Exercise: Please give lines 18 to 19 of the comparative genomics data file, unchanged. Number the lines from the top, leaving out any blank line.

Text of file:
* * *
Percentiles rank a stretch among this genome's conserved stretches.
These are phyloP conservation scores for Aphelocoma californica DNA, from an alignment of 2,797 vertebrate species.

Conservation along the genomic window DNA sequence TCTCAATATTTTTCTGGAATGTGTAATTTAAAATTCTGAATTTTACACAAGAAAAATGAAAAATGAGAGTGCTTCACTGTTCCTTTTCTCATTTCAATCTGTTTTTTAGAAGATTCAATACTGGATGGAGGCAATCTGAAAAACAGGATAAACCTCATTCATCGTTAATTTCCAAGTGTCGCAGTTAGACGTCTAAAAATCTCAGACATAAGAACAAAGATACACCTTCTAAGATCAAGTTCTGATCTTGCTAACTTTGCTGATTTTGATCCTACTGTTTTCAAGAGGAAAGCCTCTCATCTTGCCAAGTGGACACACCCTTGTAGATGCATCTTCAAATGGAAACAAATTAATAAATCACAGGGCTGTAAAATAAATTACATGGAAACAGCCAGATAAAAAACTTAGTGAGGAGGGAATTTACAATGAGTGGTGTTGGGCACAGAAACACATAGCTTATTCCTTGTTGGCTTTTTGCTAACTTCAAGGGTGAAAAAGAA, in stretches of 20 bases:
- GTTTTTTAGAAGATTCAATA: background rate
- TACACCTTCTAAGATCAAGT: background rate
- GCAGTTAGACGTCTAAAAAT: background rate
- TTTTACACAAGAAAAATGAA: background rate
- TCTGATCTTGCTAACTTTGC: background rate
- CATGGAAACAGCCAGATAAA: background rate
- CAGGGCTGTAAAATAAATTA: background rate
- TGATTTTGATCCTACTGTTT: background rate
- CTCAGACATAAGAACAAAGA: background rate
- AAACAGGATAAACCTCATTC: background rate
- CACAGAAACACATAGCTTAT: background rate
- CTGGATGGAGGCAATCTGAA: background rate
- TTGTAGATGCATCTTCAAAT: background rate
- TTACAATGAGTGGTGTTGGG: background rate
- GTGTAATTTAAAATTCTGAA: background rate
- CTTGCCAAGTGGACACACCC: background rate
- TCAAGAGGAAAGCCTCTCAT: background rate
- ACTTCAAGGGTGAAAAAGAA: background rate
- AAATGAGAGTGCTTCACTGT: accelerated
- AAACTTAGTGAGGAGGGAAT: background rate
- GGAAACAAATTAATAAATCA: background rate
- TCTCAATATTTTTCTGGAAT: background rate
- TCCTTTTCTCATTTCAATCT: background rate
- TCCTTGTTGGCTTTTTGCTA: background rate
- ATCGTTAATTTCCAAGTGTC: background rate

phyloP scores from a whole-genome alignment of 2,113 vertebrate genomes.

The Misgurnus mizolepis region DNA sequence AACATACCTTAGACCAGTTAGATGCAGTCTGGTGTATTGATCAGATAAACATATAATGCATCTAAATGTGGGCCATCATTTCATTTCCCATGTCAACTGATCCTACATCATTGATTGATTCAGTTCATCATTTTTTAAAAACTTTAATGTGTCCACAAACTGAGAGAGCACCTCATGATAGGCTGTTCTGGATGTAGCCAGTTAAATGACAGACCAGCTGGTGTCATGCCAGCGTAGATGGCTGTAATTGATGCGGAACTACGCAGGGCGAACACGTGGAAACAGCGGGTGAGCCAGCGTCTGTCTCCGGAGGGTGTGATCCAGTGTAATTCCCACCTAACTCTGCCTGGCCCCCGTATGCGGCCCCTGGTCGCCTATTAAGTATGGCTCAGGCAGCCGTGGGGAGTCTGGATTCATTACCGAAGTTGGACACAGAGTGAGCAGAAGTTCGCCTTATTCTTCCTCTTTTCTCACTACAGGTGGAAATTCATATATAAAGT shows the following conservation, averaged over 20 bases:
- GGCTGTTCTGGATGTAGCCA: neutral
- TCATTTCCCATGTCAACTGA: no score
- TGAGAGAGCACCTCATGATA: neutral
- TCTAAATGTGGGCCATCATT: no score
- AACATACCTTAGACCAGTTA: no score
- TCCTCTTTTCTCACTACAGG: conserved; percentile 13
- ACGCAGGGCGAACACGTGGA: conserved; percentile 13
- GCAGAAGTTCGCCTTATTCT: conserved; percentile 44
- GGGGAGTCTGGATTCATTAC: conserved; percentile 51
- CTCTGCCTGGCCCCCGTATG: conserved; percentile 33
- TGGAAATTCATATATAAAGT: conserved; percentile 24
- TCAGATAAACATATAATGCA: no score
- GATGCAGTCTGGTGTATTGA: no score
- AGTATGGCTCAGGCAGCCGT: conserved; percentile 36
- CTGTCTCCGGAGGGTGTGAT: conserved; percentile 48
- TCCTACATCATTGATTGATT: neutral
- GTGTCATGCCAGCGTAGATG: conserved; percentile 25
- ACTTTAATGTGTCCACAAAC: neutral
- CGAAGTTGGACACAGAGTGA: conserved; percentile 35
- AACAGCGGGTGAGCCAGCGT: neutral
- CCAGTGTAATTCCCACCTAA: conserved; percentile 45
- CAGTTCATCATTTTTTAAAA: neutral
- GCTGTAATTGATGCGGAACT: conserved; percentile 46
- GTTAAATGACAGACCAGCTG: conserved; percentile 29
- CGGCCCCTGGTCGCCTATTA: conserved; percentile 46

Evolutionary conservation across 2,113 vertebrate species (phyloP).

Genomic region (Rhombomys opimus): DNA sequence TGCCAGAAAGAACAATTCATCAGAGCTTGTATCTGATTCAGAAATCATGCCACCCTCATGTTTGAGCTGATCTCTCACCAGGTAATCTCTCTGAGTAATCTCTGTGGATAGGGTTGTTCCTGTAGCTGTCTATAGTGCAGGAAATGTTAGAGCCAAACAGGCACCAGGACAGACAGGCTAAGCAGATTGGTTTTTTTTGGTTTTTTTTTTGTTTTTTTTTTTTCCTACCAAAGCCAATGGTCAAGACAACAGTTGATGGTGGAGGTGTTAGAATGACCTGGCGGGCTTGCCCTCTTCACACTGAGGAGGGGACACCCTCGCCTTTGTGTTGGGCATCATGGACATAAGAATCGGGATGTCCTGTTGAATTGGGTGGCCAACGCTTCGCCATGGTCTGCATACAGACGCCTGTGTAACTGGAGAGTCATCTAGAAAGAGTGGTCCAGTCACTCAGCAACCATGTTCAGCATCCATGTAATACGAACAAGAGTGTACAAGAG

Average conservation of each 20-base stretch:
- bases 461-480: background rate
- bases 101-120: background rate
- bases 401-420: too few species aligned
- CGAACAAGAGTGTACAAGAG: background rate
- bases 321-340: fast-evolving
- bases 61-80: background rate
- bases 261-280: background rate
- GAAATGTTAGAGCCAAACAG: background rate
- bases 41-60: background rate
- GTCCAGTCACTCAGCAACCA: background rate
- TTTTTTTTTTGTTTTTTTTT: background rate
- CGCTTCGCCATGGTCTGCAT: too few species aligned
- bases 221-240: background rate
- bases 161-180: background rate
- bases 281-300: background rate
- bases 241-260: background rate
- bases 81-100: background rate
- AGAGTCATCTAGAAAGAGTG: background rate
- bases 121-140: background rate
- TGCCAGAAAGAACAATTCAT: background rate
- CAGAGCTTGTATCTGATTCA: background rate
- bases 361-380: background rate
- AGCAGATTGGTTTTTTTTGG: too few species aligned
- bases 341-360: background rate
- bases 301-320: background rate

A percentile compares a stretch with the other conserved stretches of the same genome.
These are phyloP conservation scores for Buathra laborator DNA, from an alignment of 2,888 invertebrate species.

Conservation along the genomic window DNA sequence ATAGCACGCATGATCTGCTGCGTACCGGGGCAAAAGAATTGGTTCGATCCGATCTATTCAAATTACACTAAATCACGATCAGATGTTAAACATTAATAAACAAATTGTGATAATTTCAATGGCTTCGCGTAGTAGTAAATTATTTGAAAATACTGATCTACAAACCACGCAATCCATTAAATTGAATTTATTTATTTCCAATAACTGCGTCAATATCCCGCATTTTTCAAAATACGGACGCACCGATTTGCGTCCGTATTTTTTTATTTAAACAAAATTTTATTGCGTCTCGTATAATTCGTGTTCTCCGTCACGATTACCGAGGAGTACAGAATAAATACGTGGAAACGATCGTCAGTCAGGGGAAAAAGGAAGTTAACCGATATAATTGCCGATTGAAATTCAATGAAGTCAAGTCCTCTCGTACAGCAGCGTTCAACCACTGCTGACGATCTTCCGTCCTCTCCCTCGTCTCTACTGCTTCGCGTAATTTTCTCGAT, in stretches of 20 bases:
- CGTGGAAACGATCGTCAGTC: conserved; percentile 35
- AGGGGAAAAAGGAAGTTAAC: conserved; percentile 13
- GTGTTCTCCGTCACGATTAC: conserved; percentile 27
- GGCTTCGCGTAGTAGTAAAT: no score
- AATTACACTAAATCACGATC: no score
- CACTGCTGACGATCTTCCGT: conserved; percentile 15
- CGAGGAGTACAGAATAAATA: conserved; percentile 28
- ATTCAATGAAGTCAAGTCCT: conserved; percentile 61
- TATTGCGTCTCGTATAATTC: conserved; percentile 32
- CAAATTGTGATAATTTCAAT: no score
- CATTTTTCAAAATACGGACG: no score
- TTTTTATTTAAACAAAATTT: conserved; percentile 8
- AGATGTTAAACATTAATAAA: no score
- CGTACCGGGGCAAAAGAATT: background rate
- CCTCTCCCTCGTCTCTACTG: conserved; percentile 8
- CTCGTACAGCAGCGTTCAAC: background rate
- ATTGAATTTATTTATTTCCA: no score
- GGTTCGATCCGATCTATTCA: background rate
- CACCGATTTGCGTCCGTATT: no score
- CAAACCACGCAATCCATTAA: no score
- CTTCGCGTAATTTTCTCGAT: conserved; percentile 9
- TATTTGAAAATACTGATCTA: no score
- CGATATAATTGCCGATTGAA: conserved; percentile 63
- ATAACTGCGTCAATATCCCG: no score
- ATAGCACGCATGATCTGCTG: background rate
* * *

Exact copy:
- GTGTAATTTAAAATTCTGAA: background rate
- CTTGCCAAGTGGACACACCC: background rate